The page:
March 20, 2013

Both sides agree on tough new fracking standards

Environmentalists and industry set up stringent, but voluntary, guidelines for gas and oil drillers.

By KEVIN BEGOS The Associated Press

PITTSBURGH - Some of the nation's biggest oil and gas companies have made peace with environmentalists, agreeing to a voluntary set of tough new standards for fracking in the Northeast that could lead to a major expansion of drilling.

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Protesters rally against the oil and gas drilling method known as hydraulic fracturing, or fracking, last June at the Capitol in Albany, N.Y. In New York, there is a fracking moratorium in effect until a health study is completed.

The Associated Press

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A drilling rig is set up near a barn in Springville, Pa., to tap gas from the giant Marcellus Shale gas field. The overview project will cover Pennsylvania, West Virginia and Ohio – where a frenzy of drilling is under way – as well as New York and other states in the East that have put a hold on new drilling.

The Associated Press

The program announced Wednesday will work a lot like Underwriters Laboratories, which puts its familiar UL seal of approval on electrical appliances that meet its standards.

In this case, drilling and pipeline companies will be encouraged to submit to an independent review of their operations. If they are found to be abiding by a list of stringent measures to protect the air and water from pollution, they will receive the blessing of the new Pittsburgh-based Center for Sustainable Shale Development, created by environmentalists and the energy industry.

Many of the new standards appear to be stricter than state and federal regulations.

If the project wins wide acceptance, it could ease or avert some of the ferocious battles over fracking that have been waged in statehouses and city halls. And it could hasten the expansion of fracking by making drilling more acceptable to states and communities that feared the environmental consequences.

Shell Oil Vice President Paul Goodfellow said this is the first time the company and environmental groups have reached agreement to create an entire system for reducing the effects of shale drilling.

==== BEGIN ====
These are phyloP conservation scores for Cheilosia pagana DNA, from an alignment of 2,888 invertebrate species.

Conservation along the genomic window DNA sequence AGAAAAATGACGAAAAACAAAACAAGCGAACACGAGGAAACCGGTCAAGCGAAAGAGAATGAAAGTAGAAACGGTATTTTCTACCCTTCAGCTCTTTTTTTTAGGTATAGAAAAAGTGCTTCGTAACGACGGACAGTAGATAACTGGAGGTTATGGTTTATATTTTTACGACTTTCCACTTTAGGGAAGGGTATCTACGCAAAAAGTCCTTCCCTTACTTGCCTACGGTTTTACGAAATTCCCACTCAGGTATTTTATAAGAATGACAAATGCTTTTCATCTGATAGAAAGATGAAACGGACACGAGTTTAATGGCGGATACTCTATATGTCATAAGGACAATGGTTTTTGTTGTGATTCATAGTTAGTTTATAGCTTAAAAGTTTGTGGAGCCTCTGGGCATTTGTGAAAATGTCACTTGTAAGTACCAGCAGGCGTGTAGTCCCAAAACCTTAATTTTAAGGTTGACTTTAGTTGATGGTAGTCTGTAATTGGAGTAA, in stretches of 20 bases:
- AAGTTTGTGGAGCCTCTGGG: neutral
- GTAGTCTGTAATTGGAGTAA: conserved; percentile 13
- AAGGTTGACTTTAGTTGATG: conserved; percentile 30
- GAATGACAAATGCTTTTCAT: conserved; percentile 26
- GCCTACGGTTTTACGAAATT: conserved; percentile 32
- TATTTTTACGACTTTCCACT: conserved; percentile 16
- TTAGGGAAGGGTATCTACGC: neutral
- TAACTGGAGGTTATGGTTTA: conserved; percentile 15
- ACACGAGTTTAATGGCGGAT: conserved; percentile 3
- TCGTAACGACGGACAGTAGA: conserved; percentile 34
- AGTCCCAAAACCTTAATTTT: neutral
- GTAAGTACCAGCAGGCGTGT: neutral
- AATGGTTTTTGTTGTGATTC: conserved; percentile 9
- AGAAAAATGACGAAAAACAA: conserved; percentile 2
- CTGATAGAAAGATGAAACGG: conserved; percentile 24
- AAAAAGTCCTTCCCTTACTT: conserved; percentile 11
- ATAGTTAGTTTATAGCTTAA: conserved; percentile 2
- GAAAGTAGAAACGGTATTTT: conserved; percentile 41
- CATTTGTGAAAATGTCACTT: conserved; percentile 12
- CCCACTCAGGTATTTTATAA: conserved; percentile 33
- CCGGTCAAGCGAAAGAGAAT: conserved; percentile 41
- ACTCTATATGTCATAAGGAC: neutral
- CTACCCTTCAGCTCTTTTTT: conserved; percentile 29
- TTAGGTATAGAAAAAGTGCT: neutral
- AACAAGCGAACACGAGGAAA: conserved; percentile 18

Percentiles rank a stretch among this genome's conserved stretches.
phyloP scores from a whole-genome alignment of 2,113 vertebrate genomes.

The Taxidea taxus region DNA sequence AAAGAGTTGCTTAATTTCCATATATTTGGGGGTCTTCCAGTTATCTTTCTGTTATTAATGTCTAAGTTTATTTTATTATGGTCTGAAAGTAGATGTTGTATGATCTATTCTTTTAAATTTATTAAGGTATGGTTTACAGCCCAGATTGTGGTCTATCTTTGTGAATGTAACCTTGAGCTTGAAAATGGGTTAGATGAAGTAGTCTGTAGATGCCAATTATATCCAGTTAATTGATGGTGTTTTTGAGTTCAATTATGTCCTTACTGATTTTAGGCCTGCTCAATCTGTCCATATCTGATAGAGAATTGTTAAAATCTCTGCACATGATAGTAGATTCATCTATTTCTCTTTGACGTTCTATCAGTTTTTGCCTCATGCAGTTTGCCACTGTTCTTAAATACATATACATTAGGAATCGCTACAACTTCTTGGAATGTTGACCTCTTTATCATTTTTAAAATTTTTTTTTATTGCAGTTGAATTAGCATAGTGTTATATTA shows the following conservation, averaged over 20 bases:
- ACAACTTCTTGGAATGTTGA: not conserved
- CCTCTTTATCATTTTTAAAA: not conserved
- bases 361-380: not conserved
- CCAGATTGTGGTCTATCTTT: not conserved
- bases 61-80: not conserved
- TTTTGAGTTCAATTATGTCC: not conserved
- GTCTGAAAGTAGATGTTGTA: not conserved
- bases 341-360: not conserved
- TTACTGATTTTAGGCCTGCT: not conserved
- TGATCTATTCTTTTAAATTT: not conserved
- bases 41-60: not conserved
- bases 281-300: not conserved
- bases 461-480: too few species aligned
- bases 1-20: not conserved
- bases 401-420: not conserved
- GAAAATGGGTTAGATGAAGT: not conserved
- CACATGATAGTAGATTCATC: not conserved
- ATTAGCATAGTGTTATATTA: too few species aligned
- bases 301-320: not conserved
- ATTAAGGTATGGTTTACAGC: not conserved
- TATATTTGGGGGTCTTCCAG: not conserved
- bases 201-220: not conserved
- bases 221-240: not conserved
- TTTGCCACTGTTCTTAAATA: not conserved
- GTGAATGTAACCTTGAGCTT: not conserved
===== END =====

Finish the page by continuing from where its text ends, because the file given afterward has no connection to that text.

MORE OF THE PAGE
"This is a bit of a unique coming-together of a variety of different interests," said Bruce Niemeyer, president of Chevron Appalachia.

In agreeing to the self-policing system, members of the industry said they realized they needed to do more to reassure the public about the safety of fracking. On the other side, environmentalists said they came to the conclusion that the hundreds of billions of dollars in oil and gas underground is going to be extracted one way or another and that working with the industry is the quickest path to making the process safer.

"We do recognize that this resource is going to be developed," said Robert Vagt, president of the Heinz Endowments, a charitable foundation that has bankrolled anti-fracking efforts. "We think that it can be done in a way that does not do violence to the environment."

In addition to Shell and Chevron, the participants include the Environmental Defense Fund, the Clean Air Task Force, EQT Corp., Consol Energy and the Pennsylvania Environmental Council, and the organizers hope to recruit others.

The new standards include limits on emissions of methane, a potent greenhouse gas, and the burning off of unwanted gas; reductions in engine emissions; groundwater monitoring and protection; improved well designs; stricter wastewater disposal; the use of less toxic fracking fluids; and seismic monitoring before drilling begins.

For example, the plan requires companies to recycle 90 percent of their wastewater and to check water supplies around a well for pollution for a year after drilling is completed.

The project will cover Pennsylvania, West Virginia and Ohio -- where a frenzy of drilling is under way in the huge, gas-rich Marcellus and Utica Shale formations -- as well as New York and other states in the East that have put a hold on new drilling.

During fracking, large volumes of water, along with sand and hazardous chemicals, are injected into the ground to break rock apart and free the oil and gas. In some places, the practice has been blamed for air pollution and gas leaks that have ruined well water.

The Pittsburgh project will be overseen by a 12-member board with four seats for environmentalists, four for industry and four for independent figures, including former Treasury Secretary Paul O'Neill and Christine Todd Whitman, the former Environmental Protection Agency chief.

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